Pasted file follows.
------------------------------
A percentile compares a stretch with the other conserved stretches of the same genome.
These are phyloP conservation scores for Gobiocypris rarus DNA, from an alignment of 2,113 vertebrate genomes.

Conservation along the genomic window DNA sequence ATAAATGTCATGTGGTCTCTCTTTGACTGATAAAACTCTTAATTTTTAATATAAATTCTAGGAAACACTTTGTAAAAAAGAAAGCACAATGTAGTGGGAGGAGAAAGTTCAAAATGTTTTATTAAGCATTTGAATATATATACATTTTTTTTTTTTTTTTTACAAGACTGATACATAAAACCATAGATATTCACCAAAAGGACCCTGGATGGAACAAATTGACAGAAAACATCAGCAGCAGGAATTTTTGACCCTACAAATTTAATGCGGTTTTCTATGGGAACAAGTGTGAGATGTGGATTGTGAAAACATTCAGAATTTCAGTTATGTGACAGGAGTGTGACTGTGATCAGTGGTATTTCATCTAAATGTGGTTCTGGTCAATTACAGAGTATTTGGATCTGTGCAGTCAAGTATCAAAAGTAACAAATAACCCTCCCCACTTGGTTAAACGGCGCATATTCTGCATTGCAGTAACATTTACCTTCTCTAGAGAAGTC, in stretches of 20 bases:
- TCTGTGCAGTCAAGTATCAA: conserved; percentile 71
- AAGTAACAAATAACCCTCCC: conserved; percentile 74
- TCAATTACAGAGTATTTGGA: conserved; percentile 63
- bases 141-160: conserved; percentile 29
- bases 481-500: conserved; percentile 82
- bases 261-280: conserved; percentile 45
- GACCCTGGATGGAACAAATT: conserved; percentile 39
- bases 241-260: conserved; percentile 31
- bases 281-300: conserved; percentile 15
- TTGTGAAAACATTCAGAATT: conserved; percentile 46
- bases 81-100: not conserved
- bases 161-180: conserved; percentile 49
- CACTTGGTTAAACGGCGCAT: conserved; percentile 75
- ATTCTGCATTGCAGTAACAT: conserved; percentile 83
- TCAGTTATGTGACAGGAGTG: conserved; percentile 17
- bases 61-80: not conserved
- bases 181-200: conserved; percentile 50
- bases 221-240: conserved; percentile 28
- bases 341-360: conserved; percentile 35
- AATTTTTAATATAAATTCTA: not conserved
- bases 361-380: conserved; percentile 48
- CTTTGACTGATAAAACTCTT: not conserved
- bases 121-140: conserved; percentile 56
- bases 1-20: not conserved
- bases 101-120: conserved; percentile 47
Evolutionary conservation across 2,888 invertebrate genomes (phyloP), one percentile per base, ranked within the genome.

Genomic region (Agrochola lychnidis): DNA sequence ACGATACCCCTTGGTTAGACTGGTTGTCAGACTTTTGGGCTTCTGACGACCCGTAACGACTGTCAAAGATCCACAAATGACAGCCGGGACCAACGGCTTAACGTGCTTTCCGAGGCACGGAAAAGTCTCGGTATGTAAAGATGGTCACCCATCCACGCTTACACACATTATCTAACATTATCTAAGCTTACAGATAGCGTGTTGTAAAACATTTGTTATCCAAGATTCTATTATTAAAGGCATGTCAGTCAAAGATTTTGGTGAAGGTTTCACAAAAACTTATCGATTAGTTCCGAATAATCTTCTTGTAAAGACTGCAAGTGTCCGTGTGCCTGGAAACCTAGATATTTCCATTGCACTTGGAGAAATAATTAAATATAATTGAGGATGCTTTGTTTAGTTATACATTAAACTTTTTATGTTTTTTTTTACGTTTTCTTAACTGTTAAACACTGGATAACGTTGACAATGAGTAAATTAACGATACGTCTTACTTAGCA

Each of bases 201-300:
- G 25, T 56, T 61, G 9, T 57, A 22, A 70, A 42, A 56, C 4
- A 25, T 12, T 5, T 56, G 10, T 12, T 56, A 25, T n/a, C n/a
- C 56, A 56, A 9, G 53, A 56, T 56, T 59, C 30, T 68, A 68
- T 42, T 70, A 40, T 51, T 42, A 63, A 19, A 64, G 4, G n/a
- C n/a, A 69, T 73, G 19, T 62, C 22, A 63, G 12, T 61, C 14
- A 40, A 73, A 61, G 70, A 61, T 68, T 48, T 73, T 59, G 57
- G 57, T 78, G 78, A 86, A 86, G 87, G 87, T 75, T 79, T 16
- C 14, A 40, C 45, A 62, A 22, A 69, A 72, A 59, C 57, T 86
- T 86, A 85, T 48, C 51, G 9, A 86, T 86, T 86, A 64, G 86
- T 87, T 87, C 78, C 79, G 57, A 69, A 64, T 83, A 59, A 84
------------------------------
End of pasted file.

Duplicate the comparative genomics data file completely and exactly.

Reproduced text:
A percentile compares a stretch with the other conserved stretches of the same genome.
These are phyloP conservation scores for Gobiocypris rarus DNA, from an alignment of 2,113 vertebrate genomes.

Conservation along the genomic window DNA sequence ATAAATGTCATGTGGTCTCTCTTTGACTGATAAAACTCTTAATTTTTAATATAAATTCTAGGAAACACTTTGTAAAAAAGAAAGCACAATGTAGTGGGAGGAGAAAGTTCAAAATGTTTTATTAAGCATTTGAATATATATACATTTTTTTTTTTTTTTTTACAAGACTGATACATAAAACCATAGATATTCACCAAAAGGACCCTGGATGGAACAAATTGACAGAAAACATCAGCAGCAGGAATTTTTGACCCTACAAATTTAATGCGGTTTTCTATGGGAACAAGTGTGAGATGTGGATTGTGAAAACATTCAGAATTTCAGTTATGTGACAGGAGTGTGACTGTGATCAGTGGTATTTCATCTAAATGTGGTTCTGGTCAATTACAGAGTATTTGGATCTGTGCAGTCAAGTATCAAAAGTAACAAATAACCCTCCCCACTTGGTTAAACGGCGCATATTCTGCATTGCAGTAACATTTACCTTCTCTAGAGAAGTC, in stretches of 20 bases:
- TCTGTGCAGTCAAGTATCAA: conserved; percentile 71
- AAGTAACAAATAACCCTCCC: conserved; percentile 74
- TCAATTACAGAGTATTTGGA: conserved; percentile 63
- bases 141-160: conserved; percentile 29
- bases 481-500: conserved; percentile 82
- bases 261-280: conserved; percentile 45
- GACCCTGGATGGAACAAATT: conserved; percentile 39
- bases 241-260: conserved; percentile 31
- bases 281-300: conserved; percentile 15
- TTGTGAAAACATTCAGAATT: conserved; percentile 46
- bases 81-100: not conserved
- bases 161-180: conserved; percentile 49
- CACTTGGTTAAACGGCGCAT: conserved; percentile 75
- ATTCTGCATTGCAGTAACAT: conserved; percentile 83
- TCAGTTATGTGACAGGAGTG: conserved; percentile 17
- bases 61-80: not conserved
- bases 181-200: conserved; percentile 50
- bases 221-240: conserved; percentile 28
- bases 341-360: conserved; percentile 35
- AATTTTTAATATAAATTCTA: not conserved
- bases 361-380: conserved; percentile 48
- CTTTGACTGATAAAACTCTT: not conserved
- bases 121-140: conserved; percentile 56
- bases 1-20: not conserved
- bases 101-120: conserved; percentile 47
Evolutionary conservation across 2,888 invertebrate genomes (phyloP), one percentile per base, ranked within the genome.

Genomic region (Agrochola lychnidis): DNA sequence ACGATACCCCTTGGTTAGACTGGTTGTCAGACTTTTGGGCTTCTGACGACCCGTAACGACTGTCAAAGATCCACAAATGACAGCCGGGACCAACGGCTTAACGTGCTTTCCGAGGCACGGAAAAGTCTCGGTATGTAAAGATGGTCACCCATCCACGCTTACACACATTATCTAACATTATCTAAGCTTACAGATAGCGTGTTGTAAAACATTTGTTATCCAAGATTCTATTATTAAAGGCATGTCAGTCAAAGATTTTGGTGAAGGTTTCACAAAAACTTATCGATTAGTTCCGAATAATCTTCTTGTAAAGACTGCAAGTGTCCGTGTGCCTGGAAACCTAGATATTTCCATTGCACTTGGAGAAATAATTAAATATAATTGAGGATGCTTTGTTTAGTTATACATTAAACTTTTTATGTTTTTTTTTACGTTTTCTTAACTGTTAAACACTGGATAACGTTGACAATGAGTAAATTAACGATACGTCTTACTTAGCA

Each of bases 201-300:
- G 25, T 56, T 61, G 9, T 57, A 22, A 70, A 42, A 56, C 4
- A 25, T 12, T 5, T 56, G 10, T 12, T 56, A 25, T n/a, C n/a
- C 56, A 56, A 9, G 53, A 56, T 56, T 59, C 30, T 68, A 68
- T 42, T 70, A 40, T 51, T 42, A 63, A 19, A 64, G 4, G n/a
- C n/a, A 69, T 73, G 19, T 62, C 22, A 63, G 12, T 61, C 14
- A 40, A 73, A 61, G 70, A 61, T 68, T 48, T 73, T 59, G 57
- G 57, T 78, G 78, A 86, A 86, G 87, G 87, T 75, T 79, T 16
- C 14, A 40, C 45, A 62, A 22, A 69, A 72, A 59, C 57, T 86
- T 86, A 85, T 48, C 51, G 9, A 86, T 86, T 86, A 64, G 86
- T 87, T 87, C 78, C 79, G 57, A 69, A 64, T 83, A 59, A 84